The result is sobering corruption today is worse than it was 25 years ago. There is no denying that strong institutions help, but how does it come that in the annual Transparency International Ranking the same group of countries tend to be on the top while another group of countries, many African among them, tend to be on the bottom? Before one jumps to simple and seductive conclusions let us step back a moment.

Wolfensohn called corruption a cancer that destroys economies like a cancer destroys a body. A cancer is, simplified, good cells in a body gone bad, taking control of more and more good cells until the entire body is contaminated and eventually dies. So, let us look at the good cells of society first: they are family ties, clan and tribe affiliation, group cohesion, loyalty, empathy, reciprocity.

Most ordinary people like the reader of these lines or myself would claim to share such values. Once we ordinary people must make decisions, these good cells kick in: why should I hire a Mrs. Unknown, if I can hire my niece whose strengths and weaknesses I know? If I hire the niece, she will owe me and support my objectives.

Why should I purchase office furniture from that unknown company if I know that my friend’s business has good quality stuff? If I buy from him, he will make an extra effort to deliver his best and provide quality after sales service? So, why go through a convoluted tender process with uncertain outcome? In the unlikely case my friend does not perform as expected, I have many informal means to make him deliver, rather than going through a lengthy legal proceeding?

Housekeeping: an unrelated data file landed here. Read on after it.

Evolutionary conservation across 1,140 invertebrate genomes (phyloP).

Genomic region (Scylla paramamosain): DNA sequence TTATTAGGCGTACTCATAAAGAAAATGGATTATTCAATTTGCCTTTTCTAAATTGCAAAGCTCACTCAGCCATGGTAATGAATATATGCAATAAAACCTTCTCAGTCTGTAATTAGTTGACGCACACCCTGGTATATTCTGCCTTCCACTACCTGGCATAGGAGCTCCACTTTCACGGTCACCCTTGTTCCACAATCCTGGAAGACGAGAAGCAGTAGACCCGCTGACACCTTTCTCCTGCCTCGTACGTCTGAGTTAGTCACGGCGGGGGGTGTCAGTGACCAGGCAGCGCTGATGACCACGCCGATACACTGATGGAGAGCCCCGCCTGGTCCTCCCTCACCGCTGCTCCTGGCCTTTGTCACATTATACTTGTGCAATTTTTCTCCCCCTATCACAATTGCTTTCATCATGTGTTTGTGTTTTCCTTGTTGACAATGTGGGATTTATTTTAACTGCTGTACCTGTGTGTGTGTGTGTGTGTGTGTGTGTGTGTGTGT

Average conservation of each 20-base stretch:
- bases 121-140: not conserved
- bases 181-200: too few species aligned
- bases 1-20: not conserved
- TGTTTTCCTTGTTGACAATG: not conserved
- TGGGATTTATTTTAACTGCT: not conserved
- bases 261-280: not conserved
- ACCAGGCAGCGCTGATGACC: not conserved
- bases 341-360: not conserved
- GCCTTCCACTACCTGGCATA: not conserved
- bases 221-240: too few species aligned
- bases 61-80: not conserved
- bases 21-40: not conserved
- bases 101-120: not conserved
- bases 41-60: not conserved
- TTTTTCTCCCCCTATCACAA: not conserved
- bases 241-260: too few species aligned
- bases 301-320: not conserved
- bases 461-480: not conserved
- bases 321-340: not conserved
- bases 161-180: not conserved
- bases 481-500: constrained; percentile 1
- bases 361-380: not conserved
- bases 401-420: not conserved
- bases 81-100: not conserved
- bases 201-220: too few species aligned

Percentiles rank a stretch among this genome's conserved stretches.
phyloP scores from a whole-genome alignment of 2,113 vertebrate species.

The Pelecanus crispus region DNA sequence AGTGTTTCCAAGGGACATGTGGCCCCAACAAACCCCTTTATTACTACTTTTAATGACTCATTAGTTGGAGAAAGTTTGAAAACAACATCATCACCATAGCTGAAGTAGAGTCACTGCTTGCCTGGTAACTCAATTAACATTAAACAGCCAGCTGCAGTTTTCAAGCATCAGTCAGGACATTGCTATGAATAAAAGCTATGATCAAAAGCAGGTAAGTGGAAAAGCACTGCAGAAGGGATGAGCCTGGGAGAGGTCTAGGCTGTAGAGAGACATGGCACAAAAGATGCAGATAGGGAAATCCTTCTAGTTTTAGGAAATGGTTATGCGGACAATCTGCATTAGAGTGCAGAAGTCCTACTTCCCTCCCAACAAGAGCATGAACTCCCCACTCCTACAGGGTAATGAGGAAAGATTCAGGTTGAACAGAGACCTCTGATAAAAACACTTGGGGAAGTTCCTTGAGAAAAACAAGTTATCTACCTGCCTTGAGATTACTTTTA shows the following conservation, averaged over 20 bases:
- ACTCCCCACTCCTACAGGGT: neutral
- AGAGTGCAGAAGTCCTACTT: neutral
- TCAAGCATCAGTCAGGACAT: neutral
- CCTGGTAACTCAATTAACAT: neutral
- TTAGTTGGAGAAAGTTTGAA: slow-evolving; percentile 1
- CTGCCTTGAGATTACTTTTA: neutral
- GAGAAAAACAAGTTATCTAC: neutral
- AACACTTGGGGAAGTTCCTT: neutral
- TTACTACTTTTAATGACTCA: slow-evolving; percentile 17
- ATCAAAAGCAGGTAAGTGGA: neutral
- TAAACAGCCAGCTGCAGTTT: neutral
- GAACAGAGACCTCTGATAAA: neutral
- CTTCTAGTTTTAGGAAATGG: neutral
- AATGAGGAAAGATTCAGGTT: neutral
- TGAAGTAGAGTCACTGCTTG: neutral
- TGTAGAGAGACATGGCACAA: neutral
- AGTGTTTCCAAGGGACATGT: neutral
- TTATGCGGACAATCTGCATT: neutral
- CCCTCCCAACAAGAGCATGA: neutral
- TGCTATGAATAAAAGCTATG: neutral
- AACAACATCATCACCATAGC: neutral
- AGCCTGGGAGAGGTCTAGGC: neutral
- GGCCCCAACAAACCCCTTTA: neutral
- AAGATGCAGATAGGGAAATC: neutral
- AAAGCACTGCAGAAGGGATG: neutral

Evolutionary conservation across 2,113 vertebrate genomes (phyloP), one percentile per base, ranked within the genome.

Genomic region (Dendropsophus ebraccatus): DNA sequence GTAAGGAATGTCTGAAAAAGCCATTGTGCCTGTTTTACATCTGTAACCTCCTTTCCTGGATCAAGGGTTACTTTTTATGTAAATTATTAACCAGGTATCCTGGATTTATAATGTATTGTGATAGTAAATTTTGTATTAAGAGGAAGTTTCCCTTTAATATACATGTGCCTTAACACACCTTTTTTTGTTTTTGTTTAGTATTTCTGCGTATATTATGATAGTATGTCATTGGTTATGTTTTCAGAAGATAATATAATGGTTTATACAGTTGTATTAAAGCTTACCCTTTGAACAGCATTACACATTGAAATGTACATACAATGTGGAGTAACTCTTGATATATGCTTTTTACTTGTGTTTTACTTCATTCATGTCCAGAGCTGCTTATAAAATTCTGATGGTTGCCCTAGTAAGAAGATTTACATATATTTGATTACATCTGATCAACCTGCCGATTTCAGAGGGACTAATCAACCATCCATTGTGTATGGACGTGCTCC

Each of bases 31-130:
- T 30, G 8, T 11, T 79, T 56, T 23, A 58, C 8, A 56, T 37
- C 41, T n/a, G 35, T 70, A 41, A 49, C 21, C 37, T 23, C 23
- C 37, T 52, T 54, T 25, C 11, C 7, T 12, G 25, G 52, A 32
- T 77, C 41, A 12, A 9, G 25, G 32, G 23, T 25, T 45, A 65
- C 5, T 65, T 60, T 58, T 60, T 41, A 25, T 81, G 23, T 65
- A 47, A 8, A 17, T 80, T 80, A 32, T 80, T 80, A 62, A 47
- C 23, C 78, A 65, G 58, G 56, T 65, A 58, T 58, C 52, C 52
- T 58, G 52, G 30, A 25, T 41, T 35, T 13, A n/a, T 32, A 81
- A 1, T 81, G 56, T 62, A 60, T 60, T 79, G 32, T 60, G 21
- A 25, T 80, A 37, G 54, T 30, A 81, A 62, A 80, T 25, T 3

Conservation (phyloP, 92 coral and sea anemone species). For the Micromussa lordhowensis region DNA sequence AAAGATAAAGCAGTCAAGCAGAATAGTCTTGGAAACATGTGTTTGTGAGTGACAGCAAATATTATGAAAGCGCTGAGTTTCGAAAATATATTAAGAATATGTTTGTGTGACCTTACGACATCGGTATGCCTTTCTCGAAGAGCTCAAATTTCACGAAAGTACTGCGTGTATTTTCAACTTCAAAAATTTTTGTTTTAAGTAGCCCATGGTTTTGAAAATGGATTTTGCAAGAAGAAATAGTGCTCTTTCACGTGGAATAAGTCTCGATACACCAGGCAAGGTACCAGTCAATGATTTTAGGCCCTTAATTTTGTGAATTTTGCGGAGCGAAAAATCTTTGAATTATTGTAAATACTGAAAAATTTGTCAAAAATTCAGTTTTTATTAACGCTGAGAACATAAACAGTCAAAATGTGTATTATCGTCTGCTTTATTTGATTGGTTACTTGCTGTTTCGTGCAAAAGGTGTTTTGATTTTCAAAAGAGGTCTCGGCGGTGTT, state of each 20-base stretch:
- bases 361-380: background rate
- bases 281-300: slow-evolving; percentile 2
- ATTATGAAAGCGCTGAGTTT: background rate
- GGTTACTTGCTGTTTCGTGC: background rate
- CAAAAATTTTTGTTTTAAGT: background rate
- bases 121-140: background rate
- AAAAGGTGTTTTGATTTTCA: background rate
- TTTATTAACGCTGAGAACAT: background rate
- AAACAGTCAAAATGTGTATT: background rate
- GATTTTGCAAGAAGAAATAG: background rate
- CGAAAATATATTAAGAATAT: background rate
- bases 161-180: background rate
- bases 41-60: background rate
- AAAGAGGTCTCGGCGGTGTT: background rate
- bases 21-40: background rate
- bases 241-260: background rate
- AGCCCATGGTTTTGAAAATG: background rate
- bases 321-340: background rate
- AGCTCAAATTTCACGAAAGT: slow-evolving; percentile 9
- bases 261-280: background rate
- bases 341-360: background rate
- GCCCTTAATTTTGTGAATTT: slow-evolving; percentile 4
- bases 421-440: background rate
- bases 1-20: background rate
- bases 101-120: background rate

This sounds like common sense and natural and our private lives do work mostly that way and mostly quite well.

The problem is scale. Scale of power, scale of potential gains, scale of temptations, scale of risk. And who among us could throw the first stone were we in positions of power and claim not to succumb to the temptations of scale? Like in a body, cancer cells start growing out of proportion.

So, before we call out for new leaders – experience shows they are rarely better than the old ones – we need to look at ourselves first. But how easy is that? If I were the niece who gets the job through nepotism, why should I be overly critical? If I got a big furniture contract from a friend, why should I spill the beans? What right do I have to assume that, if I were a president or a minister or a corporate chief procurement officer I would not be tempted?